Online-only stores like Joe Browns and Zalando have also stepped away from the relative safety of the web to open high street presences in the last few months, pinning their aspirations on distinctive collections that customers can’t pick up elsewhere. Likewise less distinctive retailers, like Missguided, have faced challenges on opening physical stores.

“Brands looking to open physical presences for the first time have the opportunity to rewrite the face of the high street.”

As well as playing to the uniqueness of their lines, breakout brands are also making use of technology to bridge the gap between the physical and the digital.

Forward-looking retailers are already using the likes of near-field communications and beacons to improve the shopping experience of consumers — beacons, for example, will flag to customers that the items they are interested in are available cheaper online. Statistics indicate that the majority of shoppers say beacon-triggered content and offers actually increases their likelihood to buy in stores.

This tech also has the ability to personalise the physical shopping experience by interpreting a customer’s online browsing habits to let them know, when they walk into the store, where there are items they might be interested in.

While there are undoubtedly challenging headwinds facing retailers this year, brands looking to open physical presences for the first time have the opportunity to rewrite the face of the high street.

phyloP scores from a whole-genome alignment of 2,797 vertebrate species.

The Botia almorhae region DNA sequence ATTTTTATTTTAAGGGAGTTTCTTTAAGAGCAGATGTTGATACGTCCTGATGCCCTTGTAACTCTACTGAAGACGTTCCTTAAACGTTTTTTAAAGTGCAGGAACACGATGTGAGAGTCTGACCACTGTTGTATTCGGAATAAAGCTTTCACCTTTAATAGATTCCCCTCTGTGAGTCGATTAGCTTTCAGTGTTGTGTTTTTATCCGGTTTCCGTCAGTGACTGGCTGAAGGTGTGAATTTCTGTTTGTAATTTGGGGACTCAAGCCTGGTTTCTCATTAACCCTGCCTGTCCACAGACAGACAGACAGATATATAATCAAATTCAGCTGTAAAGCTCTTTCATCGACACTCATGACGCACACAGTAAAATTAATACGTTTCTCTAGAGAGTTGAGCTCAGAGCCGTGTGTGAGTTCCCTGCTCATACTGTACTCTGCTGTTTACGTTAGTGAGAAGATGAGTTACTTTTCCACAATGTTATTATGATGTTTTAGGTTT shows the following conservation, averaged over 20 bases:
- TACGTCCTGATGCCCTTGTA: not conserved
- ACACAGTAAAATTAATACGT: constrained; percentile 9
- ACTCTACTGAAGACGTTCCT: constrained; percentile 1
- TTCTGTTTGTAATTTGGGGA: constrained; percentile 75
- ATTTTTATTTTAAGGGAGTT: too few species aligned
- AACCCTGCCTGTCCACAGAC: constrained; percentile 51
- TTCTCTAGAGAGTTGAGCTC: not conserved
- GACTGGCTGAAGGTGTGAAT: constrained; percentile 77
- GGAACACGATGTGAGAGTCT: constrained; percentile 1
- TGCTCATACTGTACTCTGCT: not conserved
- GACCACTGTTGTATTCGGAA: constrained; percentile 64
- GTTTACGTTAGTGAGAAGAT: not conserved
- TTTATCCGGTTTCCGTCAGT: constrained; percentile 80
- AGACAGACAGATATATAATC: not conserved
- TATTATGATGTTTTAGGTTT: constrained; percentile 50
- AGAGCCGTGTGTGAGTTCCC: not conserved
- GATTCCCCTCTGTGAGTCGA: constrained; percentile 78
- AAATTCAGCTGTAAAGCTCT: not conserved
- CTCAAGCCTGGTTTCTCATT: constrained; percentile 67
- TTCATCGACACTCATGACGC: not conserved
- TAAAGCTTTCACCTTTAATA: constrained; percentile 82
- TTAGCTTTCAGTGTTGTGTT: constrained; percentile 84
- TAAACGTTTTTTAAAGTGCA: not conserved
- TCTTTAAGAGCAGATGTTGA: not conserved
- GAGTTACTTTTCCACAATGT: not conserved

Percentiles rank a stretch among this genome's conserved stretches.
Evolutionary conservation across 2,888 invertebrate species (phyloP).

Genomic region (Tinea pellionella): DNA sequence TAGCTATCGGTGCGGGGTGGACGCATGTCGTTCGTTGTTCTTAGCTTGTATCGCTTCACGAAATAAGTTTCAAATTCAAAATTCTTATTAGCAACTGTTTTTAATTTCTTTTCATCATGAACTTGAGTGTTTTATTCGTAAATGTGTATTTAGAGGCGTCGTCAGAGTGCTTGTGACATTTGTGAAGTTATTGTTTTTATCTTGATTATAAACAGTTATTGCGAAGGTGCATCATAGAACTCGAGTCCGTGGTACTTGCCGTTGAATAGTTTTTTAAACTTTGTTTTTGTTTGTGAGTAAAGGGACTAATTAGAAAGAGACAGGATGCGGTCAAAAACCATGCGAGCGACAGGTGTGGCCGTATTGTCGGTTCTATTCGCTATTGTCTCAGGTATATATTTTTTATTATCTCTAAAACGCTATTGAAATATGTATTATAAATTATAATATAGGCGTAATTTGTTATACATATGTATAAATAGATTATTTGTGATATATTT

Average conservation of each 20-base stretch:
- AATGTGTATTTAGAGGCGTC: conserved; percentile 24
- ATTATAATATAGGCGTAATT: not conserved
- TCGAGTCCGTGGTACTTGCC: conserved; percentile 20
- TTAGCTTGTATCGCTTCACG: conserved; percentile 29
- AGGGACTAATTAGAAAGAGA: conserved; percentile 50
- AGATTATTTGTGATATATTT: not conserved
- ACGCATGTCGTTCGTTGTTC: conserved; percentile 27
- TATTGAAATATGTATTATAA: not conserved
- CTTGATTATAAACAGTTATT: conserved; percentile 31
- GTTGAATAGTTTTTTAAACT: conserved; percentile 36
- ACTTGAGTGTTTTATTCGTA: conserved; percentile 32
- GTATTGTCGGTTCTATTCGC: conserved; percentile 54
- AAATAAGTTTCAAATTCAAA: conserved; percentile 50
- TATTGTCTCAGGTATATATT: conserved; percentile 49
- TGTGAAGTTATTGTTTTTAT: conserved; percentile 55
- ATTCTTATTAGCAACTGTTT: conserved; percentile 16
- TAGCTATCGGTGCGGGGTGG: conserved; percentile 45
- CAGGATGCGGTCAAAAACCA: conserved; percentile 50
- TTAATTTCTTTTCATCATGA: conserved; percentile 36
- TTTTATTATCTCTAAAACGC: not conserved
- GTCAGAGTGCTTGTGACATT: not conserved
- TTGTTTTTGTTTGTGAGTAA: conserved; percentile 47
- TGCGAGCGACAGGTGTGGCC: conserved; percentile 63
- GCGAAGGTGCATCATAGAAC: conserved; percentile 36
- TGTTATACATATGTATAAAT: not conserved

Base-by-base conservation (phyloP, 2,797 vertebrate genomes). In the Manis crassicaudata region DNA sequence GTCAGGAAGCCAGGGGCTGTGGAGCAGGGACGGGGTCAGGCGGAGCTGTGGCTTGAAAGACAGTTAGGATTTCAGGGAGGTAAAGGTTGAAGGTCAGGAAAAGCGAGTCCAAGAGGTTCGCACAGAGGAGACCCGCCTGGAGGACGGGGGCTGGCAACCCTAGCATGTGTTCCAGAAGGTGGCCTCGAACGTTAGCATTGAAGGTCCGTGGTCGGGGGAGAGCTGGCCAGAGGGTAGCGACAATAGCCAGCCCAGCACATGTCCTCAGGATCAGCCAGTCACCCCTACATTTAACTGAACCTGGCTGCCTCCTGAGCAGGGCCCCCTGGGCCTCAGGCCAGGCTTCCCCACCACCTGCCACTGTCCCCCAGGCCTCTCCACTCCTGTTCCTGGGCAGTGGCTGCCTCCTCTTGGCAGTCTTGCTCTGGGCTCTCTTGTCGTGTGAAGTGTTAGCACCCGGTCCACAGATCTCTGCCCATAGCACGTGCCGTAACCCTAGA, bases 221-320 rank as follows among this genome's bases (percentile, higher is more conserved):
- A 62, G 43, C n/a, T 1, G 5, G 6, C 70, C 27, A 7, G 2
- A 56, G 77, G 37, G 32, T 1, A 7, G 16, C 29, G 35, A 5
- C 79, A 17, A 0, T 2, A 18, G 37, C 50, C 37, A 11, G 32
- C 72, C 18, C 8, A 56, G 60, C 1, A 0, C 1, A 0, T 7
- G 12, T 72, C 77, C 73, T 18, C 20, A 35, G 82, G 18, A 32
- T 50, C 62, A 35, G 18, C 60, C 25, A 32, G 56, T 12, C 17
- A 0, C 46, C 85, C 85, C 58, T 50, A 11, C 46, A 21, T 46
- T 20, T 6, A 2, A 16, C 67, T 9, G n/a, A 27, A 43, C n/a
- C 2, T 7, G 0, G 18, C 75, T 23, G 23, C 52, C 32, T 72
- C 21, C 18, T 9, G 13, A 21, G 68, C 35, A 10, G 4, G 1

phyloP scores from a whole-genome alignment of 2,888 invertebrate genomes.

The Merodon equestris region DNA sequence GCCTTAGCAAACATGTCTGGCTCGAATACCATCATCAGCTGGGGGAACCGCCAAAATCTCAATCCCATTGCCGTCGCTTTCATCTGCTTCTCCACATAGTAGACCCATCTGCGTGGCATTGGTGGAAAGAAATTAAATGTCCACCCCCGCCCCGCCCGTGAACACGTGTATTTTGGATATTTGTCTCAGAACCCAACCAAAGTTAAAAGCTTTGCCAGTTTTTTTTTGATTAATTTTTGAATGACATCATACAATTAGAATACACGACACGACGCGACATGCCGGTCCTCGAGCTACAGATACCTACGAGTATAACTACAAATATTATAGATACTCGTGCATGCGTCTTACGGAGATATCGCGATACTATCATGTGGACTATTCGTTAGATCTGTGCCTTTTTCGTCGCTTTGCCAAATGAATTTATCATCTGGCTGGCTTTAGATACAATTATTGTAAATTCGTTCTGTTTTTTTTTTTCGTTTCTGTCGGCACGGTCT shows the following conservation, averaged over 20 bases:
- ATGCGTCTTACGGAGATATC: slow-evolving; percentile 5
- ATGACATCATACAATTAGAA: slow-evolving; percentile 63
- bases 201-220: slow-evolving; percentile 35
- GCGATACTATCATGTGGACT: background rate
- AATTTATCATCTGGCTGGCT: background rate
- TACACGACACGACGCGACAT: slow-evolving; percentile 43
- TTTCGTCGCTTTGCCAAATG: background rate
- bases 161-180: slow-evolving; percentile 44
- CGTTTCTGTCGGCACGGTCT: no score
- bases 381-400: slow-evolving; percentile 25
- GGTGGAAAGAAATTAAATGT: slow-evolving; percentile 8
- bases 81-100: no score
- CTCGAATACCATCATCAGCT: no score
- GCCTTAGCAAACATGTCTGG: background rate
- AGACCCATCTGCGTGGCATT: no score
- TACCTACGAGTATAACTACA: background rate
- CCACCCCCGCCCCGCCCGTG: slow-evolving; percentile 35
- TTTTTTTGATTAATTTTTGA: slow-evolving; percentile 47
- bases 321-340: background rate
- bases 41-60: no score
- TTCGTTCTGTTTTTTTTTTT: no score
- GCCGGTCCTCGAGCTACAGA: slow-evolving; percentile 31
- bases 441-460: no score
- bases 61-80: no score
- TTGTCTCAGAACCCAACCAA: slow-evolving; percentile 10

Shops that play to the uniqueness of their collections and are able to offer something that customers simply can’t buy online, as well as providing hybrid solutions for in-store marketing and at the point of sale, have everything to gain.

Elisha Carter is the Co-Founder of online retailer The Cherry Moon, which opens its flagship store for 366-368 King’s Road on April 12.

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2 COMMENTS

  1. While recognizing that all of the commentary above provides a window to the world of retail today there is what I believe to be a critical on all current enlightened assessments of ourcreatail environment globally.
    The ultimate power of the brick and mortar model is in fact over and above the use of cutting edge technological tools.
    The fundamental sustainable POINT OF DIFFERENCE IS THE Staff Experience translated to their interaction to DELIVER THE ULTIMATE CUSTOMER EXPERIENCE.
    The use of Psychology supported by Technology to engage STAFF in a gamified environment does maximize the sale and the return business taking Market Share.
    This is the True BULLETPROOFING of Retailers.
    The REAL TIME integration and Libe of Sight of Staffing Levels and Conversion Rate Management through a Gamified Staff Platform changes everything.
    We are super exicited to launch this Tool over the next few months globally.
    Complete real time views across the entire organisation of Traffic Conversion..Sales Conversion …Staffing Levels all in a game..TRIPLE WIN..STAFF..CUSTOMERS &SHAREHOLDERS.
    Warm regards
    Mark Madeisky

  2. Sometimes the landlords refuse to reduce the rent – in fact after a shop closes they usually double it! The landlord would rather have their shops empty than offering a lower rent…